IT's Take: Alabama

Get the opinions of the InsideTennessee staff on how the Big Orange played against the Crimson Tide.


Danny Parker's thoughts

First 23 minutes, all Alabama and elite wide receiver Amari Cooper. Next 37 minutes, mostly Tennessee.

Having predicted a 35-6 loss for the Volunteers, expectations weren't high. That was partially true because I knew last Saturday that the odds of senior quarterback Justin Worley taking a single snap registered somewhere between slim and none. However, the element of mobility is one area where Worley's replacement(s) could affect the Crimson Tide—and the next four foes.

The staff didn't wait long before making the call to the bullpen, pulling starter Nathan Peterman after nine plays in two series resulted in 30 yards. The redshirt sophomore didn't have a catastrophic mistake but apparently the staff had seen enough. Have to assume Joshua Dobbs is the starter the rest of the year, especially after seeing him run for 75 yards on 19 attempts on top of scrambling away from sacks on numerous occasions.

The sack of Dobbs on a loss of 9 late in the fourth quarter was a horrendous decision by the sophomore but one Mike Bajakian and other coaches can use as a teaching tool.

Have to like the resilience shown by Tennessee in all phases, especially the defense. After surrounding 20 points and 253 yards in the opening quarter, the Vols gave up just 14 points and 216 yards the rest of the way.

The wide receiver corps had one of its better games of the season and looked much more like the unit Tennessee fans thought it would be going into late August.

Using just one player to guard Cooper is and was perplexing. More accurate throws and the All-American and future NFL Draft first-round selection would have gone for even more than 224 yards on nine catches.

On teams, Cameron Sutton cannot continue to bobble or drop punts. That must be cleaned up. Evan Berry showed some burst and got the sellout crowd going early with a solid return.


Defense —C

Offense —C

Special teams — B


Randy Moore's thoughts

Fourth-ranked Alabama outscored Tennessee 27-0 over the first 18 minutes of Saturday night’s game at Neyland Stadium, then Tennessee rallied to outscore Bama 20-7 over the final 42 minutes. I give the Vols an F for the first 18 minutes and an A for the final 42. That averages out to a C.

With Justin Worley injured, Nathan Peterman started at quarterback but couldn’t generate anything. Joshua Dobbs came on for the Vols’ third possession and flat-out starred. He missed some passes – that’s why he didn’t start from Game 1 – but Dobbs made enough throws to finish 19 for 32 for 192 yards and two touchdowns. More importantly, he invigorated the ground game by rushing 19 times for 100 gross yards, including 75 net yards. Simply put, Tennessee’s offense looked the best it has all season against a quality defense.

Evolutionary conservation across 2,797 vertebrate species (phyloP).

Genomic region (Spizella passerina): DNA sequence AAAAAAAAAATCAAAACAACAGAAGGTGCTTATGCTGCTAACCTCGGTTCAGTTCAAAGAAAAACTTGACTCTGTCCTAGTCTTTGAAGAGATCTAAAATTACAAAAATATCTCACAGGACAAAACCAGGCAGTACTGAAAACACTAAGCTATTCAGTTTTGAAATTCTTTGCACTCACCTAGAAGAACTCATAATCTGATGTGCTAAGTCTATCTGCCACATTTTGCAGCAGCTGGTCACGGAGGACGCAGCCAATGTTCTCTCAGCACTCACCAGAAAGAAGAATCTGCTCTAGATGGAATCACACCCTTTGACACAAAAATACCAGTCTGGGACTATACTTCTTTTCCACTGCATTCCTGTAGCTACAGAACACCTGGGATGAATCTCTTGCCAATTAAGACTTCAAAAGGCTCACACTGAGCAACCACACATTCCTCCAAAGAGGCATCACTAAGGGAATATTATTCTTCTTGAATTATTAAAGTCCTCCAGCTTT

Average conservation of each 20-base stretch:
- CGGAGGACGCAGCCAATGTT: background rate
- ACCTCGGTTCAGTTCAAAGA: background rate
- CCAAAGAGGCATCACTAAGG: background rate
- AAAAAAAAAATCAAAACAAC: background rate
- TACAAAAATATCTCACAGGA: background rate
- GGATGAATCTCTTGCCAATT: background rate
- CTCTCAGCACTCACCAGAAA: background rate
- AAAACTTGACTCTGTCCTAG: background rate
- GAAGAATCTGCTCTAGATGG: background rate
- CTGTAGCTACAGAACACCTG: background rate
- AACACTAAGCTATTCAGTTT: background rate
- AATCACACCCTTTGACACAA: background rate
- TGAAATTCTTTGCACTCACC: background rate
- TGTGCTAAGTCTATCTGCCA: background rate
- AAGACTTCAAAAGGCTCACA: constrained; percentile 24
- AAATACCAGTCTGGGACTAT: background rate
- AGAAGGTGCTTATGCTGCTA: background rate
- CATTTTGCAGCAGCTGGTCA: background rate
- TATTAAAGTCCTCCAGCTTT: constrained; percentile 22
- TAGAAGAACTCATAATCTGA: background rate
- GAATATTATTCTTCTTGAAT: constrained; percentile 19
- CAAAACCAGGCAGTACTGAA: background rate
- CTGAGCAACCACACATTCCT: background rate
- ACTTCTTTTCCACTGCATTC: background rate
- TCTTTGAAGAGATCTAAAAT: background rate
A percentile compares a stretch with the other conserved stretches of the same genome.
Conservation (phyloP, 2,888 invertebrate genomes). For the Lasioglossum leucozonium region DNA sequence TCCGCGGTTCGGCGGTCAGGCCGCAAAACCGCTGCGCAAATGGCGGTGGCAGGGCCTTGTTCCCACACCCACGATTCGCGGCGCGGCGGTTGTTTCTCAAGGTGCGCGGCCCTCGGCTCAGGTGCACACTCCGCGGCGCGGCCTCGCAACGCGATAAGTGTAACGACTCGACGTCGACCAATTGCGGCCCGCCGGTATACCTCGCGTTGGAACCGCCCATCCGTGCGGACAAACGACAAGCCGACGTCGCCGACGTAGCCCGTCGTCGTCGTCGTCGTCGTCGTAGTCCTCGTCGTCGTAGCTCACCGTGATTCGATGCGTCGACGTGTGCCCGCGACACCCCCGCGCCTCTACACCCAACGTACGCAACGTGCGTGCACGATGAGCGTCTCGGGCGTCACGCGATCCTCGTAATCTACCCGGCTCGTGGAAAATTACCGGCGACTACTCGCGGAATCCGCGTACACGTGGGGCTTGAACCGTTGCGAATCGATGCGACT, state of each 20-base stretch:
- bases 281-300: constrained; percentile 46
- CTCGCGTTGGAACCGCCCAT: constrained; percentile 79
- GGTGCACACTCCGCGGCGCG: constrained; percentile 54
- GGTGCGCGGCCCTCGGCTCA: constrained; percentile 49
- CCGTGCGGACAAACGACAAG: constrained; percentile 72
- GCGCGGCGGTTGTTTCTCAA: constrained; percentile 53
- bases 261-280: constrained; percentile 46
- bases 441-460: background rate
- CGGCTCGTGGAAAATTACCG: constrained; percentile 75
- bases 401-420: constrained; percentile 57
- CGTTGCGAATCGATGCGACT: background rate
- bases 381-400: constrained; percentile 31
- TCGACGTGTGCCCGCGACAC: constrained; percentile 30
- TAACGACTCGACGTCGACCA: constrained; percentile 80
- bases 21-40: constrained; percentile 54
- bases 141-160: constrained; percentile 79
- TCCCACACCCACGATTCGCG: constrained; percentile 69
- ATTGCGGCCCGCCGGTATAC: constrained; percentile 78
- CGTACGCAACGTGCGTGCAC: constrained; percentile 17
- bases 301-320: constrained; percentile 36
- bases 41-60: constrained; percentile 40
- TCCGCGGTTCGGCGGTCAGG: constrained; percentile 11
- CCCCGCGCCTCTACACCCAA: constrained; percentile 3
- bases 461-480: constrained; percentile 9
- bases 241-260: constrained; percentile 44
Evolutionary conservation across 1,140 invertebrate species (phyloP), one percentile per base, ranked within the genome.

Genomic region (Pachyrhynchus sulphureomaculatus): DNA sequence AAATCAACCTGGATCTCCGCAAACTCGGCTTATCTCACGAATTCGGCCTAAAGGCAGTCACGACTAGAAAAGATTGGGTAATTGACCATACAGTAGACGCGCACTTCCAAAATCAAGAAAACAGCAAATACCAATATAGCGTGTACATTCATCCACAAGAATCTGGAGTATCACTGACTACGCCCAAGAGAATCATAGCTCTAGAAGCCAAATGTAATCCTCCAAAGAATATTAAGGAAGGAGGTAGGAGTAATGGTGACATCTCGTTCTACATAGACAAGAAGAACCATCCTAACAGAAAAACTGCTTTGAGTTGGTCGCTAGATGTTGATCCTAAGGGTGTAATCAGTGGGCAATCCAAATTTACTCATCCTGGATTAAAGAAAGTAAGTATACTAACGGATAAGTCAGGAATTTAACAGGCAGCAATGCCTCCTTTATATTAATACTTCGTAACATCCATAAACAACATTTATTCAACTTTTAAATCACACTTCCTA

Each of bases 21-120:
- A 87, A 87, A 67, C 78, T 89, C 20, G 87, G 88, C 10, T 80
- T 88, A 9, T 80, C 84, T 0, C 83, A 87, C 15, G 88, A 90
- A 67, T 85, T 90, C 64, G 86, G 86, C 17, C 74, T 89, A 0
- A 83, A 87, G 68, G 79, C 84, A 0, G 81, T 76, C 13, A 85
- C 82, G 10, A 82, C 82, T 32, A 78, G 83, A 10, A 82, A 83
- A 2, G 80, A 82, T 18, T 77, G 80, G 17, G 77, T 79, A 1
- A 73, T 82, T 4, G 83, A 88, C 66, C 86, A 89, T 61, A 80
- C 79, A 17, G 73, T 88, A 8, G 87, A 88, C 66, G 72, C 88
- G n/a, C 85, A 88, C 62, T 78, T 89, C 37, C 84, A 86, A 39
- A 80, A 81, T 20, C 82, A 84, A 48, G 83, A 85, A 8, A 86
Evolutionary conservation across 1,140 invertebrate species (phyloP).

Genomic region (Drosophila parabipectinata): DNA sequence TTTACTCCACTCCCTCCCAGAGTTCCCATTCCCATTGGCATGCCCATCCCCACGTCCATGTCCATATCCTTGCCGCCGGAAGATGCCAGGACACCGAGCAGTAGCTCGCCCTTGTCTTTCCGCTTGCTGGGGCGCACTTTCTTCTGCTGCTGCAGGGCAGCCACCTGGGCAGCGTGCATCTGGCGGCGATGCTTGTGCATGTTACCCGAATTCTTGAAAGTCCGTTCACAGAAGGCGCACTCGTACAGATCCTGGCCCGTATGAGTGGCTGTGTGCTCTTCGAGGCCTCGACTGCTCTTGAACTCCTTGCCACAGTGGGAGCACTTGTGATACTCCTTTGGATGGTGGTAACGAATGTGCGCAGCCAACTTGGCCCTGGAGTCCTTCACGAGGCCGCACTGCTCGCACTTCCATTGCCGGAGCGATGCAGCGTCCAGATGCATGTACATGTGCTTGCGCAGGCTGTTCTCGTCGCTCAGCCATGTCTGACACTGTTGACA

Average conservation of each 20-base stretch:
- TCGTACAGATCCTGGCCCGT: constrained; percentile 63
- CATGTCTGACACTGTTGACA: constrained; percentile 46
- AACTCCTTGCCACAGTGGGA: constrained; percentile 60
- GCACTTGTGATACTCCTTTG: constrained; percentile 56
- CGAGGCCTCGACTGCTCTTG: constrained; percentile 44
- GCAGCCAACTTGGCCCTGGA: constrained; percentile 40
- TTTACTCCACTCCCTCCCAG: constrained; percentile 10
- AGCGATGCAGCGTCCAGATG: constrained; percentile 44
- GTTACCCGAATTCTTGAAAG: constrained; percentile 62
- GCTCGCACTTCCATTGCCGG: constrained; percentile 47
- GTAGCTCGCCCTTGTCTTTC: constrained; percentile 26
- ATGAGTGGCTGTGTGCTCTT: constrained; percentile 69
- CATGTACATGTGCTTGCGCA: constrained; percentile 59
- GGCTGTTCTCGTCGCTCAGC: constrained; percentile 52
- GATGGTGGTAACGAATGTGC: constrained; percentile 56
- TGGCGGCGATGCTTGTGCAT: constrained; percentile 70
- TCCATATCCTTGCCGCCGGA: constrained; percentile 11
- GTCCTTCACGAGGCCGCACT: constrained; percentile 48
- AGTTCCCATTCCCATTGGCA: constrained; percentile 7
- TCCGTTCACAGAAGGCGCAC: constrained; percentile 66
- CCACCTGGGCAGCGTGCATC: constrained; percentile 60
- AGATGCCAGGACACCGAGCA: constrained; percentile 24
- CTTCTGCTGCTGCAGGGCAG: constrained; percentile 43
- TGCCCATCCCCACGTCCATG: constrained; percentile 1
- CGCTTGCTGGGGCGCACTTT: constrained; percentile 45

With Dobbs distracting Bama’s defense, running back Jalen Hurd ran 16 times for 59 yards and backup Marlin Lane three times for 48 yards. It’s amazing how much difference a mobile quarterback makes, isn’t it?

Defensively, Tennessee was shredded in the first quarter, allowing 210 passing yards and 253 total yards. To put that in perspective, Alabama was on pace to post 1,012 yards of total offense, including 840 passing yards. Vol defenders allowed another TD on Bama’s first possession of the second quarter, putting the Big Orange in a 27-0 hole. Bama finished 11 of 15 on third-down conversions, which was the story of the game.

Tennessee deserves a lot of credit for fighting back to make the final score respectable. At the same time, the Vols deserve low marks for sleep-walking through the first 18 minutes.

Tennessee’s special teams were solid. Matt Darr averaged 41.8 yards per punt. Aaron Medley nailed field goals of 27 and 24 yards. Cam Sutton fumbled a punt return that lost four yards but didn’t lose possession. Evan Berry popped a 33-yard kickoff return and appeared to be one block from breaking another one, finishing with three returns for 63 yards. He’s electrifying with the ball in his hands.

If you could dismiss the first 18 minutes, Tennessee played a heck of a game. You can’t dismiss those 18 minutes, however, so the result is a 34-20 loss and so-so grades from this observer:


Defense — C

Offense — C

Special teams — C